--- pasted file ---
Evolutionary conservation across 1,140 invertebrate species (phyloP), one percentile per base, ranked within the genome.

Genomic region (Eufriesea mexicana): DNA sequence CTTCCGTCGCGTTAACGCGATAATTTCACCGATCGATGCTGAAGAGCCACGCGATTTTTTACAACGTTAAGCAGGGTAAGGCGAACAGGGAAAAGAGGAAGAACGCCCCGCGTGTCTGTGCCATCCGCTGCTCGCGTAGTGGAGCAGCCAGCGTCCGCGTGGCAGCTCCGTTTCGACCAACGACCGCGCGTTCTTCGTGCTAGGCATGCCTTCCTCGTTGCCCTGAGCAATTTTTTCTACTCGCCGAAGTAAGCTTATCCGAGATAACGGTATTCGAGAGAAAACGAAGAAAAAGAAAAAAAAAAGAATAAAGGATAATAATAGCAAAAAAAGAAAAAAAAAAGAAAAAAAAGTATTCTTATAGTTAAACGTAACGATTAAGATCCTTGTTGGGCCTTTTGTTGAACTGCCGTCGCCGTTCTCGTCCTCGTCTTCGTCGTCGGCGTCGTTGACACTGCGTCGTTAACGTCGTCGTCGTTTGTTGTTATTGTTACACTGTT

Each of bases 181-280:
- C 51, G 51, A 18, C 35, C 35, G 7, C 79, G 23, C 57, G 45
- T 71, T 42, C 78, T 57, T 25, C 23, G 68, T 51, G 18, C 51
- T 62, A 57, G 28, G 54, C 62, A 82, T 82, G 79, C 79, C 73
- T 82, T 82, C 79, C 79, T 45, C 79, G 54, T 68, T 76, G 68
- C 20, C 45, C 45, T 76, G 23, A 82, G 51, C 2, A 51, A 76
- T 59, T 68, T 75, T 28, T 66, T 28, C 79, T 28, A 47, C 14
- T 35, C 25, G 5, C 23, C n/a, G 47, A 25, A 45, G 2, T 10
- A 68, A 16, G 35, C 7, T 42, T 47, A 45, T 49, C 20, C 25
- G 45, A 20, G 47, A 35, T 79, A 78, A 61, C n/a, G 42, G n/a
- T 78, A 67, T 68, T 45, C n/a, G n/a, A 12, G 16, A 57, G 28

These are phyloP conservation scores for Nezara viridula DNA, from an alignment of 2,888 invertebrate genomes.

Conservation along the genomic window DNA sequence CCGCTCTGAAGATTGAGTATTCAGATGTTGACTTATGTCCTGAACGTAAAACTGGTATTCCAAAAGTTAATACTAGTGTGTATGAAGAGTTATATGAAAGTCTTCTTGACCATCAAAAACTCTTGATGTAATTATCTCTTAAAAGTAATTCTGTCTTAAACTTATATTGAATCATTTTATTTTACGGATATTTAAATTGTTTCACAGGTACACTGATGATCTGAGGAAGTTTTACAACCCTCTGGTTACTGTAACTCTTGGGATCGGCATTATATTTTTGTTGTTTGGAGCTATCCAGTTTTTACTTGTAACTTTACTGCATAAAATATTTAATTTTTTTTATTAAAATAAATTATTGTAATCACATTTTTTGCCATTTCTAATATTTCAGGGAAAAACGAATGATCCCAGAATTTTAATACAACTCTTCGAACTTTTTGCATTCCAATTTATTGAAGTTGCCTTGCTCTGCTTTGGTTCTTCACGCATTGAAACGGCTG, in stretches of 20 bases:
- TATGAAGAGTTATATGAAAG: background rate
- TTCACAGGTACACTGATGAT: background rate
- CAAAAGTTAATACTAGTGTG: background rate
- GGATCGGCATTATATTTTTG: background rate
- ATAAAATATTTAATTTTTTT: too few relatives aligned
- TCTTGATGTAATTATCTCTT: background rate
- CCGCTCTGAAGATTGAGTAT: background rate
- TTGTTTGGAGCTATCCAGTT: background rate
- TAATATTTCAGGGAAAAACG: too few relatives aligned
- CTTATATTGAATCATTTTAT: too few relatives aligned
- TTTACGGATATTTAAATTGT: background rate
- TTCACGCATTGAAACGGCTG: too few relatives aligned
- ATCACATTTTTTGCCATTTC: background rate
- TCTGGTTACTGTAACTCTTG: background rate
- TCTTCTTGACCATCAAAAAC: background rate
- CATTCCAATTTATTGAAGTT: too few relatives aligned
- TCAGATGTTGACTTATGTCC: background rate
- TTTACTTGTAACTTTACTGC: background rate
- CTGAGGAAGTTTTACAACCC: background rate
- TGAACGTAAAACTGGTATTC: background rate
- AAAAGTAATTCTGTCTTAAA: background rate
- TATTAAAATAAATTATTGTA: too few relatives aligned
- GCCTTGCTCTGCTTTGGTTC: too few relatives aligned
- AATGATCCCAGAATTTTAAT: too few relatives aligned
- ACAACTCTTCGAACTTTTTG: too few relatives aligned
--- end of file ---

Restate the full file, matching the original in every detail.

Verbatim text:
Evolutionary conservation across 1,140 invertebrate species (phyloP), one percentile per base, ranked within the genome.

Genomic region (Eufriesea mexicana): DNA sequence CTTCCGTCGCGTTAACGCGATAATTTCACCGATCGATGCTGAAGAGCCACGCGATTTTTTACAACGTTAAGCAGGGTAAGGCGAACAGGGAAAAGAGGAAGAACGCCCCGCGTGTCTGTGCCATCCGCTGCTCGCGTAGTGGAGCAGCCAGCGTCCGCGTGGCAGCTCCGTTTCGACCAACGACCGCGCGTTCTTCGTGCTAGGCATGCCTTCCTCGTTGCCCTGAGCAATTTTTTCTACTCGCCGAAGTAAGCTTATCCGAGATAACGGTATTCGAGAGAAAACGAAGAAAAAGAAAAAAAAAAGAATAAAGGATAATAATAGCAAAAAAAGAAAAAAAAAAGAAAAAAAAGTATTCTTATAGTTAAACGTAACGATTAAGATCCTTGTTGGGCCTTTTGTTGAACTGCCGTCGCCGTTCTCGTCCTCGTCTTCGTCGTCGGCGTCGTTGACACTGCGTCGTTAACGTCGTCGTCGTTTGTTGTTATTGTTACACTGTT

Each of bases 181-280:
- C 51, G 51, A 18, C 35, C 35, G 7, C 79, G 23, C 57, G 45
- T 71, T 42, C 78, T 57, T 25, C 23, G 68, T 51, G 18, C 51
- T 62, A 57, G 28, G 54, C 62, A 82, T 82, G 79, C 79, C 73
- T 82, T 82, C 79, C 79, T 45, C 79, G 54, T 68, T 76, G 68
- C 20, C 45, C 45, T 76, G 23, A 82, G 51, C 2, A 51, A 76
- T 59, T 68, T 75, T 28, T 66, T 28, C 79, T 28, A 47, C 14
- T 35, C 25, G 5, C 23, C n/a, G 47, A 25, A 45, G 2, T 10
- A 68, A 16, G 35, C 7, T 42, T 47, A 45, T 49, C 20, C 25
- G 45, A 20, G 47, A 35, T 79, A 78, A 61, C n/a, G 42, G n/a
- T 78, A 67, T 68, T 45, C n/a, G n/a, A 12, G 16, A 57, G 28

These are phyloP conservation scores for Nezara viridula DNA, from an alignment of 2,888 invertebrate genomes.

Conservation along the genomic window DNA sequence CCGCTCTGAAGATTGAGTATTCAGATGTTGACTTATGTCCTGAACGTAAAACTGGTATTCCAAAAGTTAATACTAGTGTGTATGAAGAGTTATATGAAAGTCTTCTTGACCATCAAAAACTCTTGATGTAATTATCTCTTAAAAGTAATTCTGTCTTAAACTTATATTGAATCATTTTATTTTACGGATATTTAAATTGTTTCACAGGTACACTGATGATCTGAGGAAGTTTTACAACCCTCTGGTTACTGTAACTCTTGGGATCGGCATTATATTTTTGTTGTTTGGAGCTATCCAGTTTTTACTTGTAACTTTACTGCATAAAATATTTAATTTTTTTTATTAAAATAAATTATTGTAATCACATTTTTTGCCATTTCTAATATTTCAGGGAAAAACGAATGATCCCAGAATTTTAATACAACTCTTCGAACTTTTTGCATTCCAATTTATTGAAGTTGCCTTGCTCTGCTTTGGTTCTTCACGCATTGAAACGGCTG, in stretches of 20 bases:
- TATGAAGAGTTATATGAAAG: background rate
- TTCACAGGTACACTGATGAT: background rate
- CAAAAGTTAATACTAGTGTG: background rate
- GGATCGGCATTATATTTTTG: background rate
- ATAAAATATTTAATTTTTTT: too few relatives aligned
- TCTTGATGTAATTATCTCTT: background rate
- CCGCTCTGAAGATTGAGTAT: background rate
- TTGTTTGGAGCTATCCAGTT: background rate
- TAATATTTCAGGGAAAAACG: too few relatives aligned
- CTTATATTGAATCATTTTAT: too few relatives aligned
- TTTACGGATATTTAAATTGT: background rate
- TTCACGCATTGAAACGGCTG: too few relatives aligned
- ATCACATTTTTTGCCATTTC: background rate
- TCTGGTTACTGTAACTCTTG: background rate
- TCTTCTTGACCATCAAAAAC: background rate
- CATTCCAATTTATTGAAGTT: too few relatives aligned
- TCAGATGTTGACTTATGTCC: background rate
- TTTACTTGTAACTTTACTGC: background rate
- CTGAGGAAGTTTTACAACCC: background rate
- TGAACGTAAAACTGGTATTC: background rate
- AAAAGTAATTCTGTCTTAAA: background rate
- TATTAAAATAAATTATTGTA: too few relatives aligned
- GCCTTGCTCTGCTTTGGTTC: too few relatives aligned
- AATGATCCCAGAATTTTAAT: too few relatives aligned
- ACAACTCTTCGAACTTTTTG: too few relatives aligned